No Grand Prix or Canadian win in Creative Data

But the work that did win in the category, as well as in Innovation, offer lessons on where both are headed.
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The first Lions Innovation, a “festival-within-a-festival” dedicated to the increasing role technology and data play in creativity, has closed by awarding the Innovation Lions and new Creative Data Lions. The ceremony not only left Canada off of the list of winners, but there was also no Grand Prix winner.

The inaugural Creative Data jury did not award a top prize, with jury president David Sable, global CEO of Y&R, explaining at a press conference that some the 11 sub-categories were very different from each other, which made it difficult to select one piece of work that covered them all.

“It was quite challenging doing this in the first year because we were cognizant of fact you are setting a benchmark and hopefully setting a bar that will be raised,” he said. “We’re not saying the work wasn’t good…Each Gold, Silver and Bronze was a clear winner in their individual sub-category. Hopefully next year the jury will learn from what we did award, and use that to guide them in picking a Grand Prix.”

Six Gold, 10 Silver and 12 Bronze Lions were awarded by the jury. The category description said it was recognizing the use of data and research to drive a creative idea, but the jury was also looking for work that made boring data more compelling, gave personal data a life of its own and how much the data enhanced an experience.

“The key was if the use of data was clear in the entry,” Sable said. “There were a lot of entries, because everything uses data in some way or another, but the link had to be very clear just by looking at it.”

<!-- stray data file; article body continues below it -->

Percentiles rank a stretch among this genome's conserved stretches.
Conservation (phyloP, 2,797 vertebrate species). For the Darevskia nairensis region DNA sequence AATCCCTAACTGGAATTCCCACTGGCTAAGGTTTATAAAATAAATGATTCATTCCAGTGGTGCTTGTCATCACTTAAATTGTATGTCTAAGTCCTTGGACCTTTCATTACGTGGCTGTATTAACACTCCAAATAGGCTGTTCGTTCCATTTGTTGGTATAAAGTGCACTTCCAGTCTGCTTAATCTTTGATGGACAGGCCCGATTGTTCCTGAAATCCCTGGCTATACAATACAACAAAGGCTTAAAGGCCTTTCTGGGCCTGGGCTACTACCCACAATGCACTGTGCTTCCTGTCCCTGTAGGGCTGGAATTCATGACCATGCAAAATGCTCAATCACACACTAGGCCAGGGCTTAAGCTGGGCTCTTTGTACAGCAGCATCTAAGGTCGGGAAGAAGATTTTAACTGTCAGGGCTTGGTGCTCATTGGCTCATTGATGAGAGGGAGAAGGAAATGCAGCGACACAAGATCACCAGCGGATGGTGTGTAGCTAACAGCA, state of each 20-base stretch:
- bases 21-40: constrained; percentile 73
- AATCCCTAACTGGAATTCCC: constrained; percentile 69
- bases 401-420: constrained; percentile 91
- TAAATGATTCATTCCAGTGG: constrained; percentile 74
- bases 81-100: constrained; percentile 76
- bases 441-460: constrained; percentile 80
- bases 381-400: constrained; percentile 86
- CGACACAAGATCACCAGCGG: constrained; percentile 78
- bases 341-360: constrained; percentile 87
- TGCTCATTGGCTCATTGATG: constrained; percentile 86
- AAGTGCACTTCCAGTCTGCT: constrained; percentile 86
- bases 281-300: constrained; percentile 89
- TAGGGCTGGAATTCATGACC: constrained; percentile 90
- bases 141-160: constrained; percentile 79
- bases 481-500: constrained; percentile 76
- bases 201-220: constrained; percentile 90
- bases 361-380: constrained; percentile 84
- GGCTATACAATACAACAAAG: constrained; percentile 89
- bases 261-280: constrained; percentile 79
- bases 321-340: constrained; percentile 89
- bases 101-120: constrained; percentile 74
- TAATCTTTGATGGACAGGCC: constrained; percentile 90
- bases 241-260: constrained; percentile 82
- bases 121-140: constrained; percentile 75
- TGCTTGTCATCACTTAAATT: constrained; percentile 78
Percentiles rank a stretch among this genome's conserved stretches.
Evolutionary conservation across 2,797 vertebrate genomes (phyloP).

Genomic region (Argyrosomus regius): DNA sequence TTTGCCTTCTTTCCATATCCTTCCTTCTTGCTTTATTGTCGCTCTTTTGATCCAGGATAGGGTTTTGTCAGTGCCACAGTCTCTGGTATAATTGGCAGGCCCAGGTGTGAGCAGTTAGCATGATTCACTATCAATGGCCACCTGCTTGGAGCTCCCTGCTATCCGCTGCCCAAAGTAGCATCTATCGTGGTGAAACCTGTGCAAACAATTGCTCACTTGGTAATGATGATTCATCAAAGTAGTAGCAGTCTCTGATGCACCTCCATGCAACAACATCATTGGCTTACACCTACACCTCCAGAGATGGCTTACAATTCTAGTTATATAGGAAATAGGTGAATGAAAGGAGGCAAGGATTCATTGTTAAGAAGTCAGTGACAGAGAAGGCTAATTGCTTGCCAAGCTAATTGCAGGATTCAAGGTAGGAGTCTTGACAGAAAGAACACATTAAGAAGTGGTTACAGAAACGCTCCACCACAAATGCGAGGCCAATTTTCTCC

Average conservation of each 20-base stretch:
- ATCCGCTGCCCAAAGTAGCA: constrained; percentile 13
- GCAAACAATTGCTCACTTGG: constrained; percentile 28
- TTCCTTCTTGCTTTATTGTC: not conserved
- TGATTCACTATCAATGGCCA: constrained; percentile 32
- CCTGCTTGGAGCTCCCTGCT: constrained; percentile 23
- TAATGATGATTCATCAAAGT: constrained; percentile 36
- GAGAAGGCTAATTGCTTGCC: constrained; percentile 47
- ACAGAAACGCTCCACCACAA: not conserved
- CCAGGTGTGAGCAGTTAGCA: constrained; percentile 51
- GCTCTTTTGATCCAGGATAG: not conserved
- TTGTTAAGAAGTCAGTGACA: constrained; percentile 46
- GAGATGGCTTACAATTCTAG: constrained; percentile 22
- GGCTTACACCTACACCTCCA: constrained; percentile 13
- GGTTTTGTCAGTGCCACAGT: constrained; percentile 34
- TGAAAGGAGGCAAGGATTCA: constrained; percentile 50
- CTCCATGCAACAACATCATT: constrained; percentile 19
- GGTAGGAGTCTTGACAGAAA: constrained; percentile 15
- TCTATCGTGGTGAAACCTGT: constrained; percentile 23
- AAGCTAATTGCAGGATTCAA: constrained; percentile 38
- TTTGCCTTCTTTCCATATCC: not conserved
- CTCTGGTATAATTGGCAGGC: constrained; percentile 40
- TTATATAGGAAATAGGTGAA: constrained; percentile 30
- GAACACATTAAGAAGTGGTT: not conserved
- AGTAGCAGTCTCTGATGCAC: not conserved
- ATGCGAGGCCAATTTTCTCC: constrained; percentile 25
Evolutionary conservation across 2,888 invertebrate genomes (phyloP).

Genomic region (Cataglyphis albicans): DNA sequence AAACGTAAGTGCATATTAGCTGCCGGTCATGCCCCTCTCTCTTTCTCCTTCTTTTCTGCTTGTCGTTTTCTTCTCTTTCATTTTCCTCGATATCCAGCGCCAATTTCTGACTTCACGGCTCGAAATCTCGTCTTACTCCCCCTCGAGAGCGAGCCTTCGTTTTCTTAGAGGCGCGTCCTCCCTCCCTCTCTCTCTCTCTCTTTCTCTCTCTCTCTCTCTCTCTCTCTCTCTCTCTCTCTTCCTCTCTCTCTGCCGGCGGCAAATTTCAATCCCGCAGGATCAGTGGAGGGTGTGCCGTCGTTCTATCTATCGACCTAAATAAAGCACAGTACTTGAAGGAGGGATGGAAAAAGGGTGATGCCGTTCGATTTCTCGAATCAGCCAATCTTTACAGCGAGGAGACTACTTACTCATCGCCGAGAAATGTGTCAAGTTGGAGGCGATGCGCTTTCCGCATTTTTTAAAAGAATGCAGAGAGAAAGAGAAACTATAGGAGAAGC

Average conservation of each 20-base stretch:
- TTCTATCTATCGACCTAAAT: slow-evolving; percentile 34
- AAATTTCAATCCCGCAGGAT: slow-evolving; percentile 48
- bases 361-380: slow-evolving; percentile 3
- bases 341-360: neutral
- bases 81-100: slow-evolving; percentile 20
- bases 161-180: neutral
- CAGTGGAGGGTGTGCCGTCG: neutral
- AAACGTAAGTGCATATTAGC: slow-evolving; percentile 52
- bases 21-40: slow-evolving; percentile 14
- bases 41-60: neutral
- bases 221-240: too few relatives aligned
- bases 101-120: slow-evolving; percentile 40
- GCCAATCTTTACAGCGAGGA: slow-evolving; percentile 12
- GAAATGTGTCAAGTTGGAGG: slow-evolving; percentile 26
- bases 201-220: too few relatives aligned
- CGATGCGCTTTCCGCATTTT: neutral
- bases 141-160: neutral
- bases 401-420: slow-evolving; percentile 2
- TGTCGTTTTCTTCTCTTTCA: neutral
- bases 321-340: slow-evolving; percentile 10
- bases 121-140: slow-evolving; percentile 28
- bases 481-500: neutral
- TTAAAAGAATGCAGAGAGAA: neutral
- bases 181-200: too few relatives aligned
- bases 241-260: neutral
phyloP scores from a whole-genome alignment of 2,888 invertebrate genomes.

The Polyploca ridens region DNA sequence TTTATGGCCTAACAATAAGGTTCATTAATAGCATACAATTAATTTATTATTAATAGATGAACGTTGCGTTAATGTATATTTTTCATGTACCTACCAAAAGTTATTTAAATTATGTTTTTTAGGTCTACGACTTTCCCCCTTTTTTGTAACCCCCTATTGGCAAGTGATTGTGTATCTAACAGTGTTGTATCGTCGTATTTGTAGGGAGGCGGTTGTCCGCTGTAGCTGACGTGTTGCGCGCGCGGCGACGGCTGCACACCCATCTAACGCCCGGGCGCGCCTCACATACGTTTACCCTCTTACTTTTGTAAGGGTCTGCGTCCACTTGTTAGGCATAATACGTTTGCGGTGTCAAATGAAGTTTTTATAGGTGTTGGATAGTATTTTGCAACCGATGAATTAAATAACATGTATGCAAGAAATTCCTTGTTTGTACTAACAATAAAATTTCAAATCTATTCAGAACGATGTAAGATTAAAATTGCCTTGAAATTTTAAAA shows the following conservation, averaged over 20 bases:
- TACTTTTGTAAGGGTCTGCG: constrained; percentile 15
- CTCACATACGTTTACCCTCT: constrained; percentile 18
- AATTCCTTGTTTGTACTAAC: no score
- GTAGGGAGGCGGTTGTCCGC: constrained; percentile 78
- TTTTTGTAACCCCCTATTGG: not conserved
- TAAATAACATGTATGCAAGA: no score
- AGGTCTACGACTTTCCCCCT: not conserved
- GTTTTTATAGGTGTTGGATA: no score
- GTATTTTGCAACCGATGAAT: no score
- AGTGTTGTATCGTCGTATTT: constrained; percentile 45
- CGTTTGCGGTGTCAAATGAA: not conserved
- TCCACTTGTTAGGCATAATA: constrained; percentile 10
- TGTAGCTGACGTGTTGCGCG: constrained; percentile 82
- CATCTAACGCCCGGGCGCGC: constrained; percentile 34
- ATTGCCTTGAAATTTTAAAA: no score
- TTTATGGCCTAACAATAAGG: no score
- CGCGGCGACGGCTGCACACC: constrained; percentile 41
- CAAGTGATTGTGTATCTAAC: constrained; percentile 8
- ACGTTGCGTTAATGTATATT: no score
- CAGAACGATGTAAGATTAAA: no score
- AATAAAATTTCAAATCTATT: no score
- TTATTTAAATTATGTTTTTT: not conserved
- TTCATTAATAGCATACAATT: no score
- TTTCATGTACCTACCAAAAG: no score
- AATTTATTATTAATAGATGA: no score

Canada had one mention on the Creative Data shortlist for JWT’s “Raise the Pride” campaign for Toronto PFLAG.

Canada was left off the Innovation shortlist when it was announced last week, with the Grand Prix in that category going to What3Words. The service is a global addressing system that has used an algorithm to divide the entire planet into three metre by three metre squares and assigned each one a combination of three simple words.

While those used to traditional addresses might find it difficult to understand how to navigate the system (which doesn’t follow any kind of sequence and the combination for each location must be looked up on the website or app), the system was made more for under-developed regions that don’t have established address systems. By using What3Words, anything from taxis and e-commerce purchases to humanitarian aid, microfinance business funding and people repairing infrastructure can be directed to any location.

“There was two kinds of creative thinking in the entries,” said jury president Nick Law, global CEO of R/GA. “The more narrative, agency thinking, and more systematic thinking. What we chose was more representative of latter, Silicon Valley type of thinking. The more narrative pieces are tied to brands and telling stories using existing tech. We got to weigh the pros and cons of that with the systematic world, where the tech itself is what’s creative.”

Law added that one of the compelling things about the system was that it was already scaling, with its API already being used by government organizations, non-profits and both local and international businesses. With cellphone penetration increasing in the developing world, having access to your area’s three words is also becoming less of an issue.

“Cannes has been a place for storytelling, and there has been romance around narrative thinking,” he said. “What I think is important is not only recognizing systemic thinking is creative, but also that both those ways of thinking are two hemispheres of brain, and when you put them together you get something bigger and better and more interesting.”